A grassroots organization renewing its push for Oklahoma to legalize medical marijuana says it has revamped its approach and expects success the second time.
Bridget Wood, a board member of Oklahomans for Health, said she has witnessed how Oklahomans could benefit. She has seen family members suffer from cancer, children who have seizures and now, she says her own health has declined.
“Nobody should have to risk their freedom to get healthy or to feel good,” she said. “They need the legal medical marijuana in order to be comfortable in their own body, and in a lot of cases, live a lot longer.”
The group is hoping to add two state questions to November’s ballot.
One would legalize marijuana for residents with a doctor’s recommendation and calls for the state Department of Health to regulate the dispensing. The other would allow one year instead of 90 days to circulate a petition for signatures. It would also require three-quarters majority of the Legislature to repeal or amend voter-approved measures.
The group must collect 66,000 signatures so voters can decide in November if medical marijuana should be legal.
The organization had a petition drive in 2014 that collected about 77,000 signatures, but it required twice that amount to put it on the ballot. The group needed a higher amount of signatures because it sought a constitutional amendment. The current proposal seeks statutory changes.
Jill Galbraith, an Oklahomans for Health volunteer, said she has helped circulate the petitions throughout Tulsa.
“People saw it in 2014, so when they see us out now, they’ve seen it before,” Galbraith said. “Most people are happy — way more than the majority — to see us. And they thank us, overwhelmingly.”
Wood said she’s confident the organization will meet its signature goal this year because it is more prepared.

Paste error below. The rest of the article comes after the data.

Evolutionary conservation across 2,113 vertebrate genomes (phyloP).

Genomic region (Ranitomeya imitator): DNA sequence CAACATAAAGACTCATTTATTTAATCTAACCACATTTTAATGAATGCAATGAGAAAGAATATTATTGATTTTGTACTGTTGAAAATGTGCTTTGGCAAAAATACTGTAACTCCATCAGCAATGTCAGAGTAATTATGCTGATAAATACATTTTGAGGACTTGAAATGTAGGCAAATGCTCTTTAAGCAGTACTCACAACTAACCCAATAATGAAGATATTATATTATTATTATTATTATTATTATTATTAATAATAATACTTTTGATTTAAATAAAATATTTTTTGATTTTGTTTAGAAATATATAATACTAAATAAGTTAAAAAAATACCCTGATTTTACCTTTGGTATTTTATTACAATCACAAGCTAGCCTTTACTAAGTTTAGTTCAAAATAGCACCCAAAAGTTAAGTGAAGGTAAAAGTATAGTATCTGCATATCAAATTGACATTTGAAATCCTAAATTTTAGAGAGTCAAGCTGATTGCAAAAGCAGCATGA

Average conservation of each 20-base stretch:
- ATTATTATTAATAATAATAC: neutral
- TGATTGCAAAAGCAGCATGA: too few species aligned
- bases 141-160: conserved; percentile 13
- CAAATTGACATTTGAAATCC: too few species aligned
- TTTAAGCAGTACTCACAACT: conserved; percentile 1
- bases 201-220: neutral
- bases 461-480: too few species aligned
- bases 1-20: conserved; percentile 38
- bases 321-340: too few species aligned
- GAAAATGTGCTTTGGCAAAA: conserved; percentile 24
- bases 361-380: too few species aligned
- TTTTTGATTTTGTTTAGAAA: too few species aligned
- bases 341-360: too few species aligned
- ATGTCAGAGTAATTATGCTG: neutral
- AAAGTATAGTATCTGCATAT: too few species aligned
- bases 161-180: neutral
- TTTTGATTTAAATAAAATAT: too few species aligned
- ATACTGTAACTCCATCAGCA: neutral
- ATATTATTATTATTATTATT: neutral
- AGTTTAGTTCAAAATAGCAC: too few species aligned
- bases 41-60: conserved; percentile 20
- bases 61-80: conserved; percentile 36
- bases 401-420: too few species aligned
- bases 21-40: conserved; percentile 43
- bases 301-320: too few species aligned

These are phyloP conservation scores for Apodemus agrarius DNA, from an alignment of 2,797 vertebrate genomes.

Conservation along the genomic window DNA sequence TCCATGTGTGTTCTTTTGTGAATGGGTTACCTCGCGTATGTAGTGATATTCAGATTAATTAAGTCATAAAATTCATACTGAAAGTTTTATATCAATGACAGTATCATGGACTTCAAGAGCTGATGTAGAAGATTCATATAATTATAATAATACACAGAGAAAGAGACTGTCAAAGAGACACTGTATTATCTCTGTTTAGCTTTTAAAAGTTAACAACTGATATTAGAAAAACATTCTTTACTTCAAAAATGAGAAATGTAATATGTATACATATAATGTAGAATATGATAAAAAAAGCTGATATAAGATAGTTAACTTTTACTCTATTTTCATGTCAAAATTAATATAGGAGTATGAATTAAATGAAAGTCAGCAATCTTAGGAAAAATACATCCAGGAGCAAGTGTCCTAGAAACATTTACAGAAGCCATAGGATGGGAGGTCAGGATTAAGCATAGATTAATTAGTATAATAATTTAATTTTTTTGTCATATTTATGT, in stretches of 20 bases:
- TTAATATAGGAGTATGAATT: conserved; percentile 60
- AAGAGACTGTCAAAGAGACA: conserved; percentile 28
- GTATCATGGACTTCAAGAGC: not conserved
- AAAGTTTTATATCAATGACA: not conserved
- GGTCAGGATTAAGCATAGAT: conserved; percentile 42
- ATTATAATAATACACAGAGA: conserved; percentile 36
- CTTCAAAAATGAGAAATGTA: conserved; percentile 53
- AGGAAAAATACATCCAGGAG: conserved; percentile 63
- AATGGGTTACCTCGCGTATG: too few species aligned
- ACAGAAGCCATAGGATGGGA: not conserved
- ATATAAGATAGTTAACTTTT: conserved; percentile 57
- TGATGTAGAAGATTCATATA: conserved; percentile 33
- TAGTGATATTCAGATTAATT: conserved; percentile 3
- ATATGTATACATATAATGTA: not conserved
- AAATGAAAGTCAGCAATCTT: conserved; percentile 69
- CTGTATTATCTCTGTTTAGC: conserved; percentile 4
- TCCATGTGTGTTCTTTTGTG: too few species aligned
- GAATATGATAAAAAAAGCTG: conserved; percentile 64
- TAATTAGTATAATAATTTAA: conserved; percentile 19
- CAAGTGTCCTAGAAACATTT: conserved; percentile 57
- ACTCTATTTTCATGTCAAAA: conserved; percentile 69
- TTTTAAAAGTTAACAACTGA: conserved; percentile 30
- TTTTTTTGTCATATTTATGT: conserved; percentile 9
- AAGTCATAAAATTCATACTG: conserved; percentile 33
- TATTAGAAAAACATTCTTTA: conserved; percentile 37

“We’ve had a great deal of time to go over everything that worked and everything that didn’t work,” she said. “We’ve just revamped.”
Former State Rep. Joe Dorman, D-Rush Springs, is working with the organization and believes it’s a cause Oklahomans will get behind.
“All of us are raised with the idea that marijuana is awful. It’s a schedule 1 drug — we’re taught to avoid that,” Dorman said. “But there’s really not an understanding of the benefits of what can happen as use for a medicine.”
Dorman said he has several friends and family members who could benefit from medical marijuana. His niece has lupus and he had a friend who died from an overdose of pain medication.
“If this can be a safer alternative to treating pain, then it’s ridiculous not to allow doctors to have this as a treatment plan for caring for individuals,” he said.
Dorman is confident that once people are informed of marijuana’s benefits, the petition will get enough signatures. And if it makes it to the ballot, it will get the votes to pass, he said.
Although Dorman supports the use of medical marijuana, he said he draws the line at legalizing it for recreational use.
“I do believe it should be treated like a medicine, just like any prescription medication. I personally do not support legalization, ” he said.
“There are many in the effort who do and I certainly don’t hold that against anyone.”
Oklahomans are warming up to the idea of legal medical marijuana and decriminalization, according to the most recent SoonerPoll results.
The poll had support for medical marijuana at 71 percent and 57 percent for decriminalization. The poll did not ask about legalization.
Oklahoma’s neighbors are also considering legalizing use of marijuana.
In April, Arkansas’ attorney general approved a ballot title that could make medical and recreational marijuana legal. The Arkansas Cannabis Amendment would allow doctors to prescribe marijuana to patients and would permit people older than 21 to use marijuana recreationally.The amendment needs 85.000 signatures to be on the November ballot.